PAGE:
As we begin the year 2018, heart disease remains the leading cause of death in the United States, killing over 600,000 Americans every year. More than half of these deaths are due to sudden cardiac arrest, usually caused by a fatal disruption of the heart’s normal rhythm known as an arrhythmia. Fewer, but still a significant number, occur following a heart attack.
Yet, thanks to medical advances such as implantable cardioverter defibrillators (ICDs) and left-ventricular assist devices (LVADs), a growing number of people are surviving with advanced heart disease for many years. According to a recent article in the New York Times, the number of people living with severely diminished heart function (a condition known as heart failure) rose to 6.5 million between 2011 and 2014.
Sadly, this longer lifespan is leading to a growing crisis: the failure of healthcare providers to prepare people with heart disease for their ultimate deaths. Once a swift and predictable killer, heart disease now follows an uneven trajectory. Many patients survive well into their 80s, albeit with shorter periods of feeling well and more time spent in hospitals and emergency rooms. Yet even when death is near, doctors are unlikely to refer them for palliative or hospice care. In fact, only 15 percent of hospice deaths in the United States are the result of heart disease, while cancer accounts for more than half.
Misplaced Optimism and Technology Combine
The reasons why doctors fail to refer patients with advancing heart disease to hospice and palliative care are complex, according to a number of providers interviewed by the New York Times. For one thing, the progression of heart disease, even in its later stages, can be quite unpredictable.“The issue is knowing who is really at the end of life,” said Dr. Harlan Krumholz, a Yale University cardiologist. Patients often seesaw between being very sick and feeling relatively well. “It is confusing to both the patient and provider,” added Dr. Ellen Hummel of the University of Michigan, who specializes in cardiology and palliative care. “Are they actually dying, or can we rescue them from a particular episode of worsening?” she said. With the availability of medical devices that can postpone death almost indefinitely, this distinction has become even more difficult to make.
Another issue that keeps cardiologists from discussing end of life issues is their unwavering focus on saving lives. Cardiologists view themselves as doctors who bring patients back from the brink of death, according to Dr. Michael Bristow, a cardiologist at the University of Colorado in Denver. “Those who go into cardiology are not necessarily ones who want to deal with death and dying,” he said. Couple this with the fact that most doctors are overly optimistic about their patients prognosis, and it’s somewhat understandable that cardiologists, in particular, avoid the subject of end of life.
Overly Aggressive Care
Yet, as understandable as the reluctance of cardiologists to discuss hospice with their patients may be, the harmful results of these omissions are clear. According to a study published in the Journal of the American College of Cardiology in September 2017, patients with advanced cardiovascular disease are “more symptomatic, less likely to die at home, and less likely to receive high-quality palliative care” than other patients approaching the end of life. In fact, as many as one in five patients with implanted defibrillators receive shocks to their hearts during the last weeks of their lives. Even more alarmingly, 8 percent of patients with internal defibrillators receive a shock within moments of their deaths. According to the Times, most patients are never even informed that they have the ability to turn these devices off.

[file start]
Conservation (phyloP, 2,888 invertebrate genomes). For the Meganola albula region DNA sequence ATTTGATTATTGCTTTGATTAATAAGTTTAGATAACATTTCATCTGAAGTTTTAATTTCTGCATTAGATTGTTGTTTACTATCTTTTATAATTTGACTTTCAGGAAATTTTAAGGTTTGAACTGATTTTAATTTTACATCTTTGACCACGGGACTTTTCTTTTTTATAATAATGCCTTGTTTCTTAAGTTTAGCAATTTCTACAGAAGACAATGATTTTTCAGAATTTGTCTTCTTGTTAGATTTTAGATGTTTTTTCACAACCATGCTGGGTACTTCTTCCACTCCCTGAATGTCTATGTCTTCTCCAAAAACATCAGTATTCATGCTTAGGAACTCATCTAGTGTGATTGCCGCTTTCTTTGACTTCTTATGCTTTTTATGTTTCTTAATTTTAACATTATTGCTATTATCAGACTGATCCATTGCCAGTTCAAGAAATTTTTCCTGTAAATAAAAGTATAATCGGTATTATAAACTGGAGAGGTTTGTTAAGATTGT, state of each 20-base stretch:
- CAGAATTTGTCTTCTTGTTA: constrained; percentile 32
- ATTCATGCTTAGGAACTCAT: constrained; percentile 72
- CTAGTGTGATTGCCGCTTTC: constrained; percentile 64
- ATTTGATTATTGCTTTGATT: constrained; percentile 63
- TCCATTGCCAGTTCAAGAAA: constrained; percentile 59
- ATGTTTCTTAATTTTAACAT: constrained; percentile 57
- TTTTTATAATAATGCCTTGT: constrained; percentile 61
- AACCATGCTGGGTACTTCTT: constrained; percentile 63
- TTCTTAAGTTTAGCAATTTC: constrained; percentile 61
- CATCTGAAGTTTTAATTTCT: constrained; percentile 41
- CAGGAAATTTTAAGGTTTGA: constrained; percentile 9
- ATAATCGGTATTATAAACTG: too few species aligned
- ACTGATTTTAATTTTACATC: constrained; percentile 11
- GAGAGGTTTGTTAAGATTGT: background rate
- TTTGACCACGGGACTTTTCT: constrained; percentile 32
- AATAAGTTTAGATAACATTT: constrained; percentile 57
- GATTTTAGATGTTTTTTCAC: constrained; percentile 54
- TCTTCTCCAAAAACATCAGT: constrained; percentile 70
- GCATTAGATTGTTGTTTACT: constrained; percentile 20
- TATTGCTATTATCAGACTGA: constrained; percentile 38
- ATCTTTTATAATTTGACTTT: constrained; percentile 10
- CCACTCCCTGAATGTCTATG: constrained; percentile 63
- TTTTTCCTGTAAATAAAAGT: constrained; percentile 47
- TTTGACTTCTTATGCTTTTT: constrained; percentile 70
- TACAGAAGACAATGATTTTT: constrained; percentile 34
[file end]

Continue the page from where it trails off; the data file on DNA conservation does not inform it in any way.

New Standards Needed
All of the cardiologists interviewed for the Times article agree that end-of-life discussions are critical for patients with advancing heart disease. Yet they also agreed that there are no clear-cut standards to help doctors steer their focus from aggressive treatment to palliative care. In late-stage cancer, the illness trajectory tends to be fairly straightforward, Dr. Hummel explained. The patient gets progressively weaker, and their level of disability worsens predictably. “Most people can see the end coming,” she said. But in heart failure, these markers of increasing disease severity may be harder to spot.
Still, no one can argue that dying patients should be subjected to electric shocks to restart their hearts. “We shouldn’t have a single one of these cases happening,” said Dr. Haider Warraich, a cardiology fellow at Duke University and the lead author of the study. Obviously, someone needs to take responsibility for making sure that people with heart failure get appropriate care and the information they need to make proactive decisions about how and where they would like to die. And if not the cardiologist, then who?